Breast infections in breastfeeding mothers


eMediNexus    23 June 2018

Nearly 80-90% of breastfeeding women have been estimated to experience some degree of nipple soreness on account of nipple trauma and infection.1 Nipple pain is common during the first 10 days of breastfeeding and at the time when the infant is teething.2 Sore nipples commonly occur due to abrasions from feeding or from tight fitting clothing. These breaks in the skin increase the likelihood of infections of the nipple, as well as mastitis. Psoriasis, eczema and contact dermatitis may also be responsible for sore nipples.2

Mastitis is an inflammation of the breast and can occur anytime during lactation; however, it is most common during the second and third weeks postpartum. There are several risk factors for mastitis, including sore nipples and yeast infection. Nipple fissures can cause pain and facilitate the entry for bacteria, thus resulting in mastitis. Yeast infection can also increase the risk of mastitis by causing nipple fissures or milk stasis.3 Topical therapy is usually helpful in managing these conditions.

Bacterial infections, commonly caused by Staphylococcus aureus and Group A beta-hemolytic Streptococcus, present with sore, cracked, honey crusted and erythematous nipples.2 Candida infection can present with sore nipples with pain that is not relieved by improved attachment. There may be a red or flaky rash on the areola, with itching and depigmentation. In the baby, white spots may be seen inside the cheeks or over the tongue, looking like milk curds. There may also be a red rash over the nappy area called as diaper dermatitis. The baby often has feeding difficulty due to sore mouth.4 Topical therapy is again useful for this condition.

Nipple pain or infection during breastfeeding often results in cessation of exclusive breastfeeding.3,5 The baby may also have symptoms on account of nipple infection in the mother and feed for a short time and then pull away, or refuse to feed altogether.4

Routine nipple hygiene is therefore very important in preventing and managing such infections. The woman can exfoliate the affected area with a wash cloth after showers and should keep the nipple dry.2 Improper latching to the breast is associated with sore as well as traumatized nipples.6 Using soap and alcohol to clean the nipples dries out the nipples and increases the chances of nipple trauma and pain.7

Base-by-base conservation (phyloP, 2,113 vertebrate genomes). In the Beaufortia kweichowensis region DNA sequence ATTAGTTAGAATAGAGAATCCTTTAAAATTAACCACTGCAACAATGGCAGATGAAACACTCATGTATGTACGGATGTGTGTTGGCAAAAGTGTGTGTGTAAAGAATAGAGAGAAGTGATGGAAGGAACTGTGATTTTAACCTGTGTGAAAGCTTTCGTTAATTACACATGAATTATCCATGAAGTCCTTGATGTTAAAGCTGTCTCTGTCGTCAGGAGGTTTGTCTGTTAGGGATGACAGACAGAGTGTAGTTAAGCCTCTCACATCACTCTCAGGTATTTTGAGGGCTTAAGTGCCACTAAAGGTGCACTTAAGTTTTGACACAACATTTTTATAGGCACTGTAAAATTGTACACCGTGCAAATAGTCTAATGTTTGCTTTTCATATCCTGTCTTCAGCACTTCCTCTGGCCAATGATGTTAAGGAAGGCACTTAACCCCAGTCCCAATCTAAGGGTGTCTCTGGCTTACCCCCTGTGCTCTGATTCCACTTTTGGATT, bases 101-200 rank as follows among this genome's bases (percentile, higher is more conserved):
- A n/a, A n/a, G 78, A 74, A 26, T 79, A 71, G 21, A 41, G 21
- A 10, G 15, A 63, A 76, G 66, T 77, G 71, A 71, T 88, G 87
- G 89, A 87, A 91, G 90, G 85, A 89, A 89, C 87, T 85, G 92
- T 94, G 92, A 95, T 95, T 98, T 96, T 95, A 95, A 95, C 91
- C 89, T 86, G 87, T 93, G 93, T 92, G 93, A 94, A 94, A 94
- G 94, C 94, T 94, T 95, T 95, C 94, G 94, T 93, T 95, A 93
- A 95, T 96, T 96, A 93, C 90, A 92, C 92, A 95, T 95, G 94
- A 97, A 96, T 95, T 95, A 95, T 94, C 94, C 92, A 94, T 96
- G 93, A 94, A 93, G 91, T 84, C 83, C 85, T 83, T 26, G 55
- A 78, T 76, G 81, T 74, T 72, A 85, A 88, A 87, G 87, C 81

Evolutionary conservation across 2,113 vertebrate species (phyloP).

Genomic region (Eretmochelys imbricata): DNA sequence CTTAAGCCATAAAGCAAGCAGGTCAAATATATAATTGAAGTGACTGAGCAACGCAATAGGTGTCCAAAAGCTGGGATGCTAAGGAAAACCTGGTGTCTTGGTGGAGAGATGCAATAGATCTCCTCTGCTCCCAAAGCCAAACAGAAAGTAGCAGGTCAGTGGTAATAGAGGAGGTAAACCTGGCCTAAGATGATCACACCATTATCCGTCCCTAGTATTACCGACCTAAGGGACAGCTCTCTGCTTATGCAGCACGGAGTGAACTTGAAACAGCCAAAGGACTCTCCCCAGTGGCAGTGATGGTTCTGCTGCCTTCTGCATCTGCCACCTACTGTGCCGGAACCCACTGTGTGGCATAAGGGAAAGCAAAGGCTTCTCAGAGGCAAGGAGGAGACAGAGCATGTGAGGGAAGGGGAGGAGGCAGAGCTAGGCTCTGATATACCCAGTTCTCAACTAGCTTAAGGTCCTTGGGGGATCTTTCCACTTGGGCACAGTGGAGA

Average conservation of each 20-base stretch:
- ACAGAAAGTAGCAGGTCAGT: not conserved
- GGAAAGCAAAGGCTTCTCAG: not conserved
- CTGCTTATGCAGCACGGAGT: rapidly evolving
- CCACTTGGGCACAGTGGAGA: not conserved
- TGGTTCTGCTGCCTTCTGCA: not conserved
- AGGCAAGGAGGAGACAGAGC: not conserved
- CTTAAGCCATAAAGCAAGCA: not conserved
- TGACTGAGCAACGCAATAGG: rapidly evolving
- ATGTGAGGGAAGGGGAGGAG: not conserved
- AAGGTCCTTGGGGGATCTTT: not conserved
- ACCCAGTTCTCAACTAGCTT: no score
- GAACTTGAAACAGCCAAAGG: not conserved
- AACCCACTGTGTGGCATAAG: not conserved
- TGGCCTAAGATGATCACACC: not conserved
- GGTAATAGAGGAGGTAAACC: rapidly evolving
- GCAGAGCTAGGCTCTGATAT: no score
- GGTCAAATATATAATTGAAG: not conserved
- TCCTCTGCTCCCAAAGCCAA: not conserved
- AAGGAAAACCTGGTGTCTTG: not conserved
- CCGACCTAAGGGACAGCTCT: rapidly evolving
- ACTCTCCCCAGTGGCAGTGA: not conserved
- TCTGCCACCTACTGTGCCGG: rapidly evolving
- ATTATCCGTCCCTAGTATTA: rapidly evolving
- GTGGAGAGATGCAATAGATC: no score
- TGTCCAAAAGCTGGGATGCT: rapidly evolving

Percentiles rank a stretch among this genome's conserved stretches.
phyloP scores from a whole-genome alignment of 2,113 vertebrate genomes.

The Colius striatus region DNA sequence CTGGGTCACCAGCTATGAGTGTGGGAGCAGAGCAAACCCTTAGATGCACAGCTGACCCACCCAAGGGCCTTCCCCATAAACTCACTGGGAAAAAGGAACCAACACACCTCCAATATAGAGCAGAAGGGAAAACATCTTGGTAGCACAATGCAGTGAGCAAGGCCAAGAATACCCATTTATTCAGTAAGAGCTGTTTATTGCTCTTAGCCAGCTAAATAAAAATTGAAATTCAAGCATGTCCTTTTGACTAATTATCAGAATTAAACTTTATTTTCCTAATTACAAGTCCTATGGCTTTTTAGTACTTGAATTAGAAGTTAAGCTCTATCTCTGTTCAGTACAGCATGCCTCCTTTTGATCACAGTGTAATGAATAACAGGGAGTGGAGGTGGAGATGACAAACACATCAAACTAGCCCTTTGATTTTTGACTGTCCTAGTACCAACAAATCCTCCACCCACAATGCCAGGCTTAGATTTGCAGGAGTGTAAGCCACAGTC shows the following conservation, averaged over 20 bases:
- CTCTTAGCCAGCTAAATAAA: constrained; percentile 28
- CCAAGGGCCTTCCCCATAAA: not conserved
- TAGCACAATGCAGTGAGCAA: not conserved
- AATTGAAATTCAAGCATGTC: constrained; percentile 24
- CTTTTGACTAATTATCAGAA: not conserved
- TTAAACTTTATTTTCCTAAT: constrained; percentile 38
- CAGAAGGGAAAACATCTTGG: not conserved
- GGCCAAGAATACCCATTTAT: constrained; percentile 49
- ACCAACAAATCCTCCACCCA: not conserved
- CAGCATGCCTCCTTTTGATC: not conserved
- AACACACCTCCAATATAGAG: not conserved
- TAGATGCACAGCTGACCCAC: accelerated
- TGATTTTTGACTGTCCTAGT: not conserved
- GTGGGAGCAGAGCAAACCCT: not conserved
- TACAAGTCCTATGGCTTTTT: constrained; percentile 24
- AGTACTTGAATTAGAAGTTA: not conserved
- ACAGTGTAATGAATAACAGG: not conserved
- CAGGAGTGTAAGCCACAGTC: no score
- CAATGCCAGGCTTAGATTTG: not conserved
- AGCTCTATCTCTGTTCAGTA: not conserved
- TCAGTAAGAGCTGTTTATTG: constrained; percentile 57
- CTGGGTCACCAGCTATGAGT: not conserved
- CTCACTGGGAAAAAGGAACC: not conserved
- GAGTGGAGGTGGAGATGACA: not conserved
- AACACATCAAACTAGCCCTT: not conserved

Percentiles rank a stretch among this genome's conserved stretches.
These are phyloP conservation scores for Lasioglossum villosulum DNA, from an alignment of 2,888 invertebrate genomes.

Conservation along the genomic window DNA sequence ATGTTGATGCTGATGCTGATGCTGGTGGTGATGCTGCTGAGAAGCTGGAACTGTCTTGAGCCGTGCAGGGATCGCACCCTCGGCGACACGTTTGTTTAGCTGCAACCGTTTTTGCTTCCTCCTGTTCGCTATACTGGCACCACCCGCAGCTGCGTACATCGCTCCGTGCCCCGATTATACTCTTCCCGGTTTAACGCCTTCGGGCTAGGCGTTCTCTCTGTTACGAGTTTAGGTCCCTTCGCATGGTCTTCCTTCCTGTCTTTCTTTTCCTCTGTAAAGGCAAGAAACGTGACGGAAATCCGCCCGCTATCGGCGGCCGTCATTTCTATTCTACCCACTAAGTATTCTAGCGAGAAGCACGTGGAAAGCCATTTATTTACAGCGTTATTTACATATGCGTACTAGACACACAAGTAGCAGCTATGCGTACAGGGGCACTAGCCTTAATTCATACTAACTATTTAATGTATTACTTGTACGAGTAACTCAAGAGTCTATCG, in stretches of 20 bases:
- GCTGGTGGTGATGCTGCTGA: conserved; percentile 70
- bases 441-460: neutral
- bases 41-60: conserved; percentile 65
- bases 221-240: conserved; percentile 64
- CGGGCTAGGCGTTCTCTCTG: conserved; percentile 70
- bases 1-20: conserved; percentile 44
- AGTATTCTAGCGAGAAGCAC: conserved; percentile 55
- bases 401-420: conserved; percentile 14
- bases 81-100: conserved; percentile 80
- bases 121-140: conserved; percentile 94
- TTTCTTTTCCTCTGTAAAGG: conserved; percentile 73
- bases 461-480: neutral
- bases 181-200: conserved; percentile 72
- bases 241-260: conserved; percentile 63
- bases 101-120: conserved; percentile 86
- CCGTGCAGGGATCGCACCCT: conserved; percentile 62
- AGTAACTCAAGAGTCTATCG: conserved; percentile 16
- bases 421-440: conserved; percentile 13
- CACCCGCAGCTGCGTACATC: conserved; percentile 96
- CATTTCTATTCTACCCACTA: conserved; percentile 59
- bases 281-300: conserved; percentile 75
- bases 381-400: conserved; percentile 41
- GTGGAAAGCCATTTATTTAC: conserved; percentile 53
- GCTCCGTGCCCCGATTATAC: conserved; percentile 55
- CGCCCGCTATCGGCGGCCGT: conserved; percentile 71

Virgin coconut oil and kokum butter have been shown to be highly effective in healing dry, cracked and sore nipples and fight infections caused by bacteria, fungi and viruses.6,8


  1. Saeidi R, Robatsangi MG, Tafazol M. Effect of aloe vera gel on nipple sores. Iranian Journal of Neonatology 2010;1(1):13-4.
  2. Khan T. Common Breastfeeding Problems, Part 3 of 3: Nipple Pain + Infection. Available from: http://www.familydocs.org/f/14.CME_.Spotlight.JAN_.Breastfeeding.pdf.
  3. Spencer JP. Management of Mastitis in Breastfeeding Women. Am Fam Physician. 2008 Sep 15;78(6):727-731.
  4. Management of breast conditions and other breastfeeding difficulties. Infant and Young Child Feeding: Model Chapter for Textbooks for Medical Students and Allied Health Professionals. Geneva: World Health Organization; 2009. Available from: https://www.ncbi.nlm.nih.gov/books/NBK148955/
  5. Kent JC, Ashton E, Hardwick CM, et al. Nipple Pain in Breastfeeding Mothers: Incidence, Causes and Treatments. Int J Environ Res Public Health 2015;12(10):12247-63.
  6. Walker M. Are There Any Cures for Sore Nipples? Clinical Lactation 2013;4(3), http://dx.doi.org/10.1891/2158-0782.4.3.106.
  7. Lactation and Breastfeeding. Newton ER (ed.). In: Obstetrics: Normal and problem pregnancies. Gabbe SG, Niebyl JR, Simpson JL, et al. (ed).
  8. In: Dr. K. M. Nadkarnis Indian materia Volume 1.

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